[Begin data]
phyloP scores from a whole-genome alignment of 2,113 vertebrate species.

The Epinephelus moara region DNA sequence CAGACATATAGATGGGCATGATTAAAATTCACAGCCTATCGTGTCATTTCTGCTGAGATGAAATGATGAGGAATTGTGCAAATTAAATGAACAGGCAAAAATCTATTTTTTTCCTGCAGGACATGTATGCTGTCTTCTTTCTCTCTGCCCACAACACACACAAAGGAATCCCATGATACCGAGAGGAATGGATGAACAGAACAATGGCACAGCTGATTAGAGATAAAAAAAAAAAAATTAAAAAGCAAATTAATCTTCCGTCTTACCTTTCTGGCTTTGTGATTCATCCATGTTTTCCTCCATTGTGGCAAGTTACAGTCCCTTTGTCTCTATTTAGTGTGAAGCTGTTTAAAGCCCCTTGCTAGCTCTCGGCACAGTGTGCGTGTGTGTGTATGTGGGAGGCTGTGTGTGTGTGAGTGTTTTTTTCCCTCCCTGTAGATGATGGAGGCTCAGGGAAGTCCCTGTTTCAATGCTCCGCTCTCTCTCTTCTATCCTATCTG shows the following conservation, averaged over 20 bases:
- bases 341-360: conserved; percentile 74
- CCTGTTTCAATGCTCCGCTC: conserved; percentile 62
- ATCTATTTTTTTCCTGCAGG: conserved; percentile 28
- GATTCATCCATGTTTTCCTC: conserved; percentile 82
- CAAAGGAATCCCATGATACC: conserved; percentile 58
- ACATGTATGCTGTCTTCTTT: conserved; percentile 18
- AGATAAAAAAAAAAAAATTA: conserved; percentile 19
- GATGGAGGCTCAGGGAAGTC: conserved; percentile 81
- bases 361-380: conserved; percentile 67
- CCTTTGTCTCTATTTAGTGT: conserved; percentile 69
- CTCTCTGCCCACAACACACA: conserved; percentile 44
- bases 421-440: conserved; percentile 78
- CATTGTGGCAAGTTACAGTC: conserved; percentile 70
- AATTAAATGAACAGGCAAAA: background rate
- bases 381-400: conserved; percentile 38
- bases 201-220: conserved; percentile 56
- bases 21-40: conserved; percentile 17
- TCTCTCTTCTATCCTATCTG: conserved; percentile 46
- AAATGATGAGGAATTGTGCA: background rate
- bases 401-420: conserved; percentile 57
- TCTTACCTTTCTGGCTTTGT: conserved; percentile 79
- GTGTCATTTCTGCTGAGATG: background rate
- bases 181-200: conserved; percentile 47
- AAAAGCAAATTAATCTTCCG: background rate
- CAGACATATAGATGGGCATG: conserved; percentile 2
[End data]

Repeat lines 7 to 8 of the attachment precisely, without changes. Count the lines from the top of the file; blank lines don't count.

- CAAAGGAATCCCATGATACC: conserved; percentile 58
- ACATGTATGCTGTCTTCTTT: conserved; percentile 18